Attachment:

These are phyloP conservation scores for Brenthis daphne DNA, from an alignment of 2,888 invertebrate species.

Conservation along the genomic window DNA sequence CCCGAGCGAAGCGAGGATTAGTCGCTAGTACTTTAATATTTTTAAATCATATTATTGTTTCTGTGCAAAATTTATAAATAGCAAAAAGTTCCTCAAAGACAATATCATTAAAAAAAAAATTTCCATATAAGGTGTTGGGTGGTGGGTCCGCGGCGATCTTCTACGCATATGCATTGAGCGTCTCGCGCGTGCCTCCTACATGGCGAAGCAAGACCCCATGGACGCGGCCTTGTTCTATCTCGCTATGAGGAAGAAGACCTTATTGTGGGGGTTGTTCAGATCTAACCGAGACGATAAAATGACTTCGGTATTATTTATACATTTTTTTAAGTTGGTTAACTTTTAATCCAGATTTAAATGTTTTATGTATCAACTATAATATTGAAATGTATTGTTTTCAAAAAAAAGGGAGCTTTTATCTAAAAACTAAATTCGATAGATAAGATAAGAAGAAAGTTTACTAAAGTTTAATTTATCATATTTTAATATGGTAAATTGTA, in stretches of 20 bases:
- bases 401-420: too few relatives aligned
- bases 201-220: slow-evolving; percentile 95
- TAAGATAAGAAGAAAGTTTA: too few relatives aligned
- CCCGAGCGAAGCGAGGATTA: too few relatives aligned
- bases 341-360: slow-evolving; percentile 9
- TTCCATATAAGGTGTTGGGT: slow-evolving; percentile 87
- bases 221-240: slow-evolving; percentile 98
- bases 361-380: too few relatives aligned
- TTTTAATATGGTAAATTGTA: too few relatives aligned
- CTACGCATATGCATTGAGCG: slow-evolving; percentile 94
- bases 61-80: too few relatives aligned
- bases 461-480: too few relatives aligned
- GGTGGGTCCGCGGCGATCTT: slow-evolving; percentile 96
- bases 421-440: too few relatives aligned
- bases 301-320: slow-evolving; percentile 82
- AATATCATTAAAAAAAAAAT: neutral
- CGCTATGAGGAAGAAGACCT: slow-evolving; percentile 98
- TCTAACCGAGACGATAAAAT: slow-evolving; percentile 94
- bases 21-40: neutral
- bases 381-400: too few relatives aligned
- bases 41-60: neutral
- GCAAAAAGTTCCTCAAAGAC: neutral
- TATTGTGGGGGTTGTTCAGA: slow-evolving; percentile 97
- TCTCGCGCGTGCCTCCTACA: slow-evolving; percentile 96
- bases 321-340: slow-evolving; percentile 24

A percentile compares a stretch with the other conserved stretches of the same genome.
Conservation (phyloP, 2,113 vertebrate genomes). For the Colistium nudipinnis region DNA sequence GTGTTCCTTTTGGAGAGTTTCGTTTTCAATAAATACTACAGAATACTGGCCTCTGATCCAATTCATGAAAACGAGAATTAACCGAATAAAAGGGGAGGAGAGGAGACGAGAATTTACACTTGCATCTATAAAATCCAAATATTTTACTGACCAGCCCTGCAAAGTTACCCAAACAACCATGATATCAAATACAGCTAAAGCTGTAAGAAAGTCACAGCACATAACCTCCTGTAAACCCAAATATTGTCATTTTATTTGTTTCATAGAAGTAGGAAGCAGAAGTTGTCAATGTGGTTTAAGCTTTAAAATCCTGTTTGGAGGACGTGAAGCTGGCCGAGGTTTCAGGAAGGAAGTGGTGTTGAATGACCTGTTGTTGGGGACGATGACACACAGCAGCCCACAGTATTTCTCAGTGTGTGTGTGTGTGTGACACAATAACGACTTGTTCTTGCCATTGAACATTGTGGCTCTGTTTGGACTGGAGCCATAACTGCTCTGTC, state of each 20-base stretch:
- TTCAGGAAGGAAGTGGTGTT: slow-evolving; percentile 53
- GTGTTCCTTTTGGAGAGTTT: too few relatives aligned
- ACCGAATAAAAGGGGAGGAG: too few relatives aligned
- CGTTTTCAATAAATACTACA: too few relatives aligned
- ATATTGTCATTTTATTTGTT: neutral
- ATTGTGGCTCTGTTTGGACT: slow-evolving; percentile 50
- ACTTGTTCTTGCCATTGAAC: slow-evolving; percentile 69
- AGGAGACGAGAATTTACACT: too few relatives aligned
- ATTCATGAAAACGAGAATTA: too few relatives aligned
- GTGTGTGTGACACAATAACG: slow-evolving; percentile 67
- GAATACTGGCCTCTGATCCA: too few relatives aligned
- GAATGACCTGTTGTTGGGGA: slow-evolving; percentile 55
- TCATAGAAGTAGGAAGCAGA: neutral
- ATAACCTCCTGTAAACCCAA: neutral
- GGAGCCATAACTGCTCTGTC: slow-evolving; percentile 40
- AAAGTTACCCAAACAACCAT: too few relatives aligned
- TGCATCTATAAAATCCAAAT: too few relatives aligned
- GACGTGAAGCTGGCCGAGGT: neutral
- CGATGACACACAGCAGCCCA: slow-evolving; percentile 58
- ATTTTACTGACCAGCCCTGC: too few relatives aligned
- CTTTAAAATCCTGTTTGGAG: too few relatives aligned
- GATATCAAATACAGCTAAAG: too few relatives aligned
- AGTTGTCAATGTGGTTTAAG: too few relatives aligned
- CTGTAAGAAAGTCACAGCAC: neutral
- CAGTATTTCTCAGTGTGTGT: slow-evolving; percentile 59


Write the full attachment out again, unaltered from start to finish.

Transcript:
These are phyloP conservation scores for Brenthis daphne DNA, from an alignment of 2,888 invertebrate species.

Conservation along the genomic window DNA sequence CCCGAGCGAAGCGAGGATTAGTCGCTAGTACTTTAATATTTTTAAATCATATTATTGTTTCTGTGCAAAATTTATAAATAGCAAAAAGTTCCTCAAAGACAATATCATTAAAAAAAAAATTTCCATATAAGGTGTTGGGTGGTGGGTCCGCGGCGATCTTCTACGCATATGCATTGAGCGTCTCGCGCGTGCCTCCTACATGGCGAAGCAAGACCCCATGGACGCGGCCTTGTTCTATCTCGCTATGAGGAAGAAGACCTTATTGTGGGGGTTGTTCAGATCTAACCGAGACGATAAAATGACTTCGGTATTATTTATACATTTTTTTAAGTTGGTTAACTTTTAATCCAGATTTAAATGTTTTATGTATCAACTATAATATTGAAATGTATTGTTTTCAAAAAAAAGGGAGCTTTTATCTAAAAACTAAATTCGATAGATAAGATAAGAAGAAAGTTTACTAAAGTTTAATTTATCATATTTTAATATGGTAAATTGTA, in stretches of 20 bases:
- bases 401-420: too few relatives aligned
- bases 201-220: slow-evolving; percentile 95
- TAAGATAAGAAGAAAGTTTA: too few relatives aligned
- CCCGAGCGAAGCGAGGATTA: too few relatives aligned
- bases 341-360: slow-evolving; percentile 9
- TTCCATATAAGGTGTTGGGT: slow-evolving; percentile 87
- bases 221-240: slow-evolving; percentile 98
- bases 361-380: too few relatives aligned
- TTTTAATATGGTAAATTGTA: too few relatives aligned
- CTACGCATATGCATTGAGCG: slow-evolving; percentile 94
- bases 61-80: too few relatives aligned
- bases 461-480: too few relatives aligned
- GGTGGGTCCGCGGCGATCTT: slow-evolving; percentile 96
- bases 421-440: too few relatives aligned
- bases 301-320: slow-evolving; percentile 82
- AATATCATTAAAAAAAAAAT: neutral
- CGCTATGAGGAAGAAGACCT: slow-evolving; percentile 98
- TCTAACCGAGACGATAAAAT: slow-evolving; percentile 94
- bases 21-40: neutral
- bases 381-400: too few relatives aligned
- bases 41-60: neutral
- GCAAAAAGTTCCTCAAAGAC: neutral
- TATTGTGGGGGTTGTTCAGA: slow-evolving; percentile 97
- TCTCGCGCGTGCCTCCTACA: slow-evolving; percentile 96
- bases 321-340: slow-evolving; percentile 24

A percentile compares a stretch with the other conserved stretches of the same genome.
Conservation (phyloP, 2,113 vertebrate genomes). For the Colistium nudipinnis region DNA sequence GTGTTCCTTTTGGAGAGTTTCGTTTTCAATAAATACTACAGAATACTGGCCTCTGATCCAATTCATGAAAACGAGAATTAACCGAATAAAAGGGGAGGAGAGGAGACGAGAATTTACACTTGCATCTATAAAATCCAAATATTTTACTGACCAGCCCTGCAAAGTTACCCAAACAACCATGATATCAAATACAGCTAAAGCTGTAAGAAAGTCACAGCACATAACCTCCTGTAAACCCAAATATTGTCATTTTATTTGTTTCATAGAAGTAGGAAGCAGAAGTTGTCAATGTGGTTTAAGCTTTAAAATCCTGTTTGGAGGACGTGAAGCTGGCCGAGGTTTCAGGAAGGAAGTGGTGTTGAATGACCTGTTGTTGGGGACGATGACACACAGCAGCCCACAGTATTTCTCAGTGTGTGTGTGTGTGTGACACAATAACGACTTGTTCTTGCCATTGAACATTGTGGCTCTGTTTGGACTGGAGCCATAACTGCTCTGTC, state of each 20-base stretch:
- TTCAGGAAGGAAGTGGTGTT: slow-evolving; percentile 53
- GTGTTCCTTTTGGAGAGTTT: too few relatives aligned
- ACCGAATAAAAGGGGAGGAG: too few relatives aligned
- CGTTTTCAATAAATACTACA: too few relatives aligned
- ATATTGTCATTTTATTTGTT: neutral
- ATTGTGGCTCTGTTTGGACT: slow-evolving; percentile 50
- ACTTGTTCTTGCCATTGAAC: slow-evolving; percentile 69
- AGGAGACGAGAATTTACACT: too few relatives aligned
- ATTCATGAAAACGAGAATTA: too few relatives aligned
- GTGTGTGTGACACAATAACG: slow-evolving; percentile 67
- GAATACTGGCCTCTGATCCA: too few relatives aligned
- GAATGACCTGTTGTTGGGGA: slow-evolving; percentile 55
- TCATAGAAGTAGGAAGCAGA: neutral
- ATAACCTCCTGTAAACCCAA: neutral
- GGAGCCATAACTGCTCTGTC: slow-evolving; percentile 40
- AAAGTTACCCAAACAACCAT: too few relatives aligned
- TGCATCTATAAAATCCAAAT: too few relatives aligned
- GACGTGAAGCTGGCCGAGGT: neutral
- CGATGACACACAGCAGCCCA: slow-evolving; percentile 58
- ATTTTACTGACCAGCCCTGC: too few relatives aligned
- CTTTAAAATCCTGTTTGGAG: too few relatives aligned
- GATATCAAATACAGCTAAAG: too few relatives aligned
- AGTTGTCAATGTGGTTTAAG: too few relatives aligned
- CTGTAAGAAAGTCACAGCAC: neutral
- CAGTATTTCTCAGTGTGTGT: slow-evolving; percentile 59